CASEMENT'S FATE I THE SPECIAL SiTTiiiG OF THE APPEAL C?RI. CONVICT NOT REPRESENTED LONDON, Friday. The Court of Criminal Appeal, hastily convened, as announced by Mr. justice lmriing on Thursday, ill case ii was ue- bired to make an appeal on behali of the convict Ca,-yemciit, saL on Friday morning at the Royal Courts of Justice. it consisted of tiie live judges v- ho disposed of Casement's appüal-ir. Justice Dar- ling, wiio presided, Mr. Justice Bray, Mr. Jucdee A. T. Lawrence, Mr. Justice dcrutton, and Mi-. Justice Atkin. Although it was not anticipated that any application would be in fact made, the unusual circumstances under which the court assembled had created a great deal of speculation and 'interest as to the }os- j 6ible happenings. The public gallery held a numoer of people, while tJie Bar, as might be expected, followed the proceed- j ings from well-packed benches. The Attorney-General, Sir Frederick Smith, K.C., and the Solicitor-Gsneral, Sir Gtorge Cave, K.C., were early in the seats they usually occupy, but a long time after tiie court was timed to eit no one had put in an appearance on behalf of Casement. The five judges took their seats just be- fore half-past ten, and still the convicted man was still apparently unrepresented. A few minutes was spent by Mr. Justice Darling in consulting his brother judges, and during the conversation he puiied out ,tnde( l u!ie )r two a shoal of letters and anded one or two sheets around tke Bench for perusal. STATEMENT BY JUSTICE DARLING. Mr. Justice Darling said the court had i aascmbled because they were informed I some time ago by the King's Coroner that the solicitor repreeehtmg the convict Case- ment had been to him and proposed to make some application for the considera- tion of some points which were mentioned in the notice of appeal and points Serjeant Sullivan stated in court publicly he aban- doned because, having considered them carefully, he had come to the conclusion that he could not ask the court, to quash the conviction upon the grounds contained under those heads he had been arguing, The court had been in considerable doubt day to day. They could not obtain de- finite information whether it was in- tended to make application to the court or whether it was not. If it was to be made, now wu.5 the opportunity to make it. They had that day received a letter from the solicitor saying that the King's Coroner had been informed quite definitely that the solicitor for the conviee would not pro- ceed with the applicjrtion which he had mentioned as a possible application. The matter had become so public, and as people might not understand exactly what were the rights of the question, he desired to say what he said now he was saying for the whole court. I THE COURT AND SERJEANT SULLIVAN. I They were in no way surprised when Serjeant Sullivan rose and said he aban- df)n,-d po?ilt, which were taken in thy f.ojico of appeal ami which points lie 'I did n<?t go into. It wa& conveyed to the King's Coroner. That was why the judges treated the matter so seriously—that Serjeant Sullivan had no authority from those who instructed him to abandon thoso points. JUDICIAL PROCEDURE EXPLAINED. Pefevring to the reason why the Attor- ney-General was not called upon by the court to reply to Serjeant Sullivan's argu- ment, Mr. Justice Darling said he wantød to let the public. know what the procedure was. The j udges, before they met to hear I-aity appeal, read all the evidence, in the notice of appeal, and considered all the points which had been taken, and so far as they could make up their minds with- out hearing the argument, they decided whether the points were good or bad. NOTHING IN THE POINTS. The court had come to the same conc l u- sion as Sergeant Sullivan, that there was nothing in these points. Had they thought otherwise they would have called on the Attorney-General to argue them. It could hardly be alleged with anything approach- ing plausibility that Serjeant Sullivan had not authority to withdraw those points. There were present in court at the time the solicitor instructing Sergeant Sullivan and his two juniors, and it was inconceiv- able that during all the time the court was out. discussing the matter—twenty minutes—if Serjeant Sullivan had not had authorit3r to withdraw the points, the solicitor and juniors should not have been allowed to go away without the slightest intimation that these points were not withdrawn with the whole cognizance of everybody concerned for Casement. The court felt that there should be no sort ot misapprehension as to what had occurred in the case Mr. Powell, K.C., having received per- mission to make a personal explanation, Fairl he had been retained to argue in the House of Lords the points of law arising on the Edward III. Statute of Treason, if the Attorney-General's certificate could be obtained. He was retained for nothing at that court, but was present at the re- j quest ov their Lordships. Mr.. Artemus Jones, junior consel for Casement, never for one moment contemplated making the application referred to. He had learned that the proper officer of the court was informed definitely by prisoner's solicitor two days ago that the points were aban- doned. Mr. Justice Darling: This is really at- tacking the King's Coroner. Mr. Powell said he wished to attack neither the King's Coroner, who had done, everything he could, nor any officer in his department. Mr. Justice Darling added that he, Mr. Justice Bray, and Mr. Justice Scrutton were acquainted, step by step, with every communication made to the King's Coroner.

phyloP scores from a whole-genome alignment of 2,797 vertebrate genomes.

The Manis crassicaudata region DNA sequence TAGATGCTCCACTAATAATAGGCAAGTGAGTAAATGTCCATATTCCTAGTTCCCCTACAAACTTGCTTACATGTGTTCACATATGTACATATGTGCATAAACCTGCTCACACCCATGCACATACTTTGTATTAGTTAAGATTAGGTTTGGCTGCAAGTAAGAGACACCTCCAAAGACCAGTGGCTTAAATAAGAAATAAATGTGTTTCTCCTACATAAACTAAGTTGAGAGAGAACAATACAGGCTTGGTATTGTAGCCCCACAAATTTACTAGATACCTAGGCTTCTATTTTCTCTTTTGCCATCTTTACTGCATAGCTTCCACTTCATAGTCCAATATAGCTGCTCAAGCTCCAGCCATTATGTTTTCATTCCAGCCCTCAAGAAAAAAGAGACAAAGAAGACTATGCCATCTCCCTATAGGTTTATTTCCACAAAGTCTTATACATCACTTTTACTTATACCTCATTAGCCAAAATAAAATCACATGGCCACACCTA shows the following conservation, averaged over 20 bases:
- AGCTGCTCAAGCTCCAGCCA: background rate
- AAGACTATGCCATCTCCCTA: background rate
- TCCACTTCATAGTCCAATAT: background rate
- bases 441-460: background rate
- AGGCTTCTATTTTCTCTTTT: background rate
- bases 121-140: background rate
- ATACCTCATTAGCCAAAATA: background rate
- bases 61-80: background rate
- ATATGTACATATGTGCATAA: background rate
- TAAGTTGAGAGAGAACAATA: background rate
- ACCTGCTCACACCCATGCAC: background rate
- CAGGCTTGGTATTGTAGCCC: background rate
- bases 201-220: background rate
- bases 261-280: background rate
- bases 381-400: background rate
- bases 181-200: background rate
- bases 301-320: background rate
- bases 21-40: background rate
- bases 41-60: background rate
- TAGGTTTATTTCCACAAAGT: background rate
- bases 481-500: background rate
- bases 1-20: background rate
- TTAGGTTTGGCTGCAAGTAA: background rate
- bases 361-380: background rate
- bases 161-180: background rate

SWANSEA YOUTHS MISSING. The Swansea. Police have been notified that two youths are missing from their homes in the St. Thomas district. The two men are Theodore John Petters, of 6, Kil- vpv-torrace, and Eddy Westacot.t. of 37, M iers-street. Petters, who is 17 years of age, is 5ft. 6in. in height, has fair hair and complexion, and was wearing a grey suit with dark stripes. Eddy Westaeot<t, aged 18. is .5ft..5in. in height, has fair hair and complexion, and wore a serge suit and straw hat- He had a slight limp. It is believed he has gone to Cardiff. The boy Potters'* mother is at present lying seriously ill.